What you'll find on your new Microsoft SkyDrive page

Microsoft has treated its SkyDrive users to a host of enhancements. So what's new about the site?

Lance Whitney
Lance Whitney Contributing Writer
Lance Whitney is a freelance technology writer and trainer and a former IT professional. He's written for Time, CNET, PCMag, and several other publications. He's the author of two tech books--one on Windows and another on LinkedIn.
2 min read
Screenshot by Lance Whitney/CNET

Those of you who use Microsoft's SkyDrive will find a new look, feel, and features the next time you fire up your dedicated page.

The folks in Redmond refreshed the online storage site with a design and functionality that closely mimics the Windows 8 SkyDrive app. What changes will you find? Microsoft's Inside SkyDrive blog provides a good overview of the new features. But here's a quick look as well.

Your SkyDrive page has retired the old details view, at least as the default, in favor of the Windows 8 tile approach. All of your folders and sub-folders now appear as tiles. If you prefer the old style, you can easily switch back to details view or select a third view that displays both tiles and details.

Clicking on a tile drills you down to see a folder's files or documents. As always, clicking on a file opens it in its associated application. But here you'll find at least one surprise.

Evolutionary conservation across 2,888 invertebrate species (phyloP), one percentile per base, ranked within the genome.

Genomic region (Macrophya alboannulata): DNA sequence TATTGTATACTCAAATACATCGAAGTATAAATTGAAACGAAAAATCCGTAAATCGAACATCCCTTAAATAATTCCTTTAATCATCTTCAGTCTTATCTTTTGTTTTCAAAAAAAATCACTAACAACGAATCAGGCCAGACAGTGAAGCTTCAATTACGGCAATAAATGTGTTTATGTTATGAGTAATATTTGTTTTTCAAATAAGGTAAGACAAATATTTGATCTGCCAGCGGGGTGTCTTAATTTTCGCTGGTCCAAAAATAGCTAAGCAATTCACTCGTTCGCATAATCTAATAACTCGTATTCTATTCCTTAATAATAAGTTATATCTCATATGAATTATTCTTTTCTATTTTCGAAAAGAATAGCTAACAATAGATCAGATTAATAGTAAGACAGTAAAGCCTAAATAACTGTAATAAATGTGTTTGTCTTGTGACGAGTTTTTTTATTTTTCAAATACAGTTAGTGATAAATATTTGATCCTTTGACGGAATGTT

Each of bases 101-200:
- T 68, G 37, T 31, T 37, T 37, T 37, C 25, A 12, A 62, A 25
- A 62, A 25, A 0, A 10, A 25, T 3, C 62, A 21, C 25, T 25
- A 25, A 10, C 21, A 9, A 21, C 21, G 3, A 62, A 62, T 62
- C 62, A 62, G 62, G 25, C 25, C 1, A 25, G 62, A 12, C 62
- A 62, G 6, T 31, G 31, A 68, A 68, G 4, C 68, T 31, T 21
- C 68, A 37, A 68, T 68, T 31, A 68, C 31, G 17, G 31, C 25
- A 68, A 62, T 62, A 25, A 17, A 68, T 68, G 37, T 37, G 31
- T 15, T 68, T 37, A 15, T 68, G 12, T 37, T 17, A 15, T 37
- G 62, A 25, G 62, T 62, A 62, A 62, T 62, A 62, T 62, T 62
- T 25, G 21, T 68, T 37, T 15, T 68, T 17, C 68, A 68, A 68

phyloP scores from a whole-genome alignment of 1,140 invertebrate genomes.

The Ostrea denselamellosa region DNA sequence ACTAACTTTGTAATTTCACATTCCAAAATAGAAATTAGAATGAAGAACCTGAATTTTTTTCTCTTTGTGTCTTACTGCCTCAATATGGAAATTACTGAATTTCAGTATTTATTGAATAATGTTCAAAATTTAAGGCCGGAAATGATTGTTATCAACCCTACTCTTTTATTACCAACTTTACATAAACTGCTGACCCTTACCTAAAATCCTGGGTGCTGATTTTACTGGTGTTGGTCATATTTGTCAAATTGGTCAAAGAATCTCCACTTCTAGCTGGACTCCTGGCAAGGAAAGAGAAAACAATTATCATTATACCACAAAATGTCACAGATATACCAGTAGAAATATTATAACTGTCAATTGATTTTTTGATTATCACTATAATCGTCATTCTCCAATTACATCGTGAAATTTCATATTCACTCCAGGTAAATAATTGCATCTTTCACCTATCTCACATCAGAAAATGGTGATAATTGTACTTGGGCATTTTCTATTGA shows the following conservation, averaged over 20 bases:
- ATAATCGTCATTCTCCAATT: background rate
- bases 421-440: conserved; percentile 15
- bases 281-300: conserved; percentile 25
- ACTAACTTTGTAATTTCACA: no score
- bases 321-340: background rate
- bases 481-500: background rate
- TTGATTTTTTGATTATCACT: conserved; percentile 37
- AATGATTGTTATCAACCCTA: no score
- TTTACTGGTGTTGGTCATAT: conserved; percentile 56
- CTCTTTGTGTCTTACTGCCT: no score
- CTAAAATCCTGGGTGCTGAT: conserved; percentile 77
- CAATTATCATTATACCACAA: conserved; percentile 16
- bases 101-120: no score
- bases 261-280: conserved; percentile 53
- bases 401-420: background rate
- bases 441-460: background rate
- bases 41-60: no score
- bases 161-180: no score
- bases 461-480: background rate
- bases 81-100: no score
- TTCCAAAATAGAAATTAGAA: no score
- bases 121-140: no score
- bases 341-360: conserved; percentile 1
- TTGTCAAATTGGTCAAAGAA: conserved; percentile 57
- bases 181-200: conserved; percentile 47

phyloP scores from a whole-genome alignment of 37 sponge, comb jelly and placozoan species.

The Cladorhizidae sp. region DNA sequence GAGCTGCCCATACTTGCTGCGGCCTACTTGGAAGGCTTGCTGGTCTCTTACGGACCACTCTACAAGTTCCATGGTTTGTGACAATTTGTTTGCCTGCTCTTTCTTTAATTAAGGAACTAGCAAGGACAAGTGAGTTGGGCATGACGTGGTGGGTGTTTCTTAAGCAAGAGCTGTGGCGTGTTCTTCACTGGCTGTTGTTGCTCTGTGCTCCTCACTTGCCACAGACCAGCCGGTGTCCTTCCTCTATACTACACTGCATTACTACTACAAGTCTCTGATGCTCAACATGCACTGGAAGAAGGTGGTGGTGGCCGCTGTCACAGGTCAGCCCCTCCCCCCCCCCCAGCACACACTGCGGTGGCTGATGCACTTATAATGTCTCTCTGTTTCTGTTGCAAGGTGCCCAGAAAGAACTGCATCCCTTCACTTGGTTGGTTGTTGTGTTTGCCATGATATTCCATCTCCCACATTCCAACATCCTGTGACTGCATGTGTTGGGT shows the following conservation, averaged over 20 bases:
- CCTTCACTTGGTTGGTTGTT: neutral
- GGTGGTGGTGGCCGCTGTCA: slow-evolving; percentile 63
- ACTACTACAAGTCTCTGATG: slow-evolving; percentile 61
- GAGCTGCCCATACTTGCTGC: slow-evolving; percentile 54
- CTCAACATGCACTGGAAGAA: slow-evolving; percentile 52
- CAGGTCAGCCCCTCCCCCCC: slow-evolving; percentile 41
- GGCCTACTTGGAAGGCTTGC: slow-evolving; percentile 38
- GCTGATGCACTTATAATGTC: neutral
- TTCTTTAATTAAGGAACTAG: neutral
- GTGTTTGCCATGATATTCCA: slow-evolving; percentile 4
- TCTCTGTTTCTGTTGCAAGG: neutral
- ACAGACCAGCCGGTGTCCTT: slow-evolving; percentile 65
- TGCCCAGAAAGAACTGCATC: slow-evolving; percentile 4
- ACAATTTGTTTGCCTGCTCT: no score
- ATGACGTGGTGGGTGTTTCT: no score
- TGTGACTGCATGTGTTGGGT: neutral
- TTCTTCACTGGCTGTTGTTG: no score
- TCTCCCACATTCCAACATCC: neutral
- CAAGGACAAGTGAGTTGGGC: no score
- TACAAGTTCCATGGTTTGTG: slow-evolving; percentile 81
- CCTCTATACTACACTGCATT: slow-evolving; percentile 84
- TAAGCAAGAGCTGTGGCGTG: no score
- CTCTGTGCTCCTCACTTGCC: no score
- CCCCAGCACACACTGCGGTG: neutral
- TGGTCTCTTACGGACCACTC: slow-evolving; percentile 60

Clicking on a photo displays it full-screen in SkyDrive but with loads of details on the right side. You can see the name, image type, size, and date the photo was taken. You can zoom in and out of a photo and add a caption. You can even tag a photo with a name, just like on Facebook. SkyDrive displays a list of your social media friends and contacts from Facebook, Twitter, LinkedIn, and Google.

File commands are also more easily accessible. And they're now context-sensitive. Selecting a folder displays menus with such commands as download folder, delete folder, and remove folder. Selecting a file changes the menu commands to such items as open, share, download, and embed, which lets you embed a file as HTML code in a Web page or blog.

You can now select multiple folders or files in order to run a command on them all at once or drag and drop to move them all to another location. And instead of stumbling your way around SkyDrive trying to find a specific file, you can now run a simple search. Typing the name of a folder or file in the search box displays the results in the main window.

Further, you can sort your files not just by name, but also by date and size. You can even manually arrange them yourself.

The new SkyDrive also feels speedier. Navigating the page, uploading and opening photos, and loading songs all seem to happen faster than under the old site.

Overall, the changes to SkyDrive should help you work more quickly and easily with your cloud-based files.